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How former LA Sheriff Lee Baca’s Alzheimer’s diagnosis could affect his sentence

LOS ANGELES, CA - JANUARY 7:  Los Angeles County Sheriff Lee Baca announces his unexpected retirement on January 7, 2014 in Los Angeles, California. Baca has decided to leave the beleaguered sheriff's department at the end of January rather than fight for a fifth term. He insisted that his sudden decision to retire was not prompted by the possibility of federal charges against him. Eighteen current and former deputies were recently indicted on a variety of charges, including mistreating jail inmates.  (Photo by David McNew/Getty Images)
David McNew/Getty Images
Former Los Angeles County Sheriff Lee Baca announces his retirement on January 7, 2014 in Los Angeles.

After word came down yesterday that former Los Angeles County Undersheriff Paul Tanaka would get five years in prison for obstruction of justice, focus shifted to his ex-boss, former L.A. County Sheriff Lee Baca.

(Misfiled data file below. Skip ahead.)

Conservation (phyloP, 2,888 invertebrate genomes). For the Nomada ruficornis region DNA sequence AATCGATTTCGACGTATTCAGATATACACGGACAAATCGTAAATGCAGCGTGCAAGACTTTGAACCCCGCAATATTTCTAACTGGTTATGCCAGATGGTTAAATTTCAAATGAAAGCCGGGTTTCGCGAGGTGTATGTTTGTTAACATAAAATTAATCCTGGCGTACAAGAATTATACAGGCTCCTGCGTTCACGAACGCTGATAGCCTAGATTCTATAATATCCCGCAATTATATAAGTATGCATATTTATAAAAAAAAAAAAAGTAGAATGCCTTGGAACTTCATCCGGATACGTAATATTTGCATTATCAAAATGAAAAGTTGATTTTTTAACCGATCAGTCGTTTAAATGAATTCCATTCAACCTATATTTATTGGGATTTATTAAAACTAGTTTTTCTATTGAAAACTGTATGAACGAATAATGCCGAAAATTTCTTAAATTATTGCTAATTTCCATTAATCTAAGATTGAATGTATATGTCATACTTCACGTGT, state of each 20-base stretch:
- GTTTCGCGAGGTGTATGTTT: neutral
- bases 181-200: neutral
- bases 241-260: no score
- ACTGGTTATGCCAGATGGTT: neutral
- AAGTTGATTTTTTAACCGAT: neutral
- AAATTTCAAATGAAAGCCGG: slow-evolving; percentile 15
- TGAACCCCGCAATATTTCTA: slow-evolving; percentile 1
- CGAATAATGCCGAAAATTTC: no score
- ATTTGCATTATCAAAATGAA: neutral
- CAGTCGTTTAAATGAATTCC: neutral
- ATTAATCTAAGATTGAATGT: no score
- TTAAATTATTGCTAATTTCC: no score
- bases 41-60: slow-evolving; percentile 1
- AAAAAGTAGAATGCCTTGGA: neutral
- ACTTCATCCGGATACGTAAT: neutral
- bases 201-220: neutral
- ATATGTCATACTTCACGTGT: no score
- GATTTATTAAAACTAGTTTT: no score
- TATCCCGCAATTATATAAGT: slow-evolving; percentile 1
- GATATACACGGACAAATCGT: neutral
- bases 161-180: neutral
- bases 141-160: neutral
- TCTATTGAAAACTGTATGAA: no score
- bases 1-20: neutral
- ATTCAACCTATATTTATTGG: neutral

After word came down yesterday that former Los Angeles County Undersheriff Paul Tanaka would get five years in prison for obstruction of justice, focus shifted to his ex-boss, former L.A. County Sheriff Lee Baca.

Baca was convicted on charges of lying to federal investigators after cutting a plea deal with prosecutors, part of which stipulated that Baca would serve no more than six months prison in exchange for a guilty plea and a promise not to fight other allegations from the feds.

However, a court filing from released on Monday shows that a government expert who evaluated Baca concluded that he was in the early stages of Alzheimer’s Disease.

Prosecutors are still calling for Baca to serve the six months, but others say that sentence is too harsh given Baca’s diagnosis.

Guest:

Robert Weisberg, Edwin E. Huddleson, Jr. Professor of Law at Stanford Law School and faculty co-director of the Stanford Criminal Justice Center

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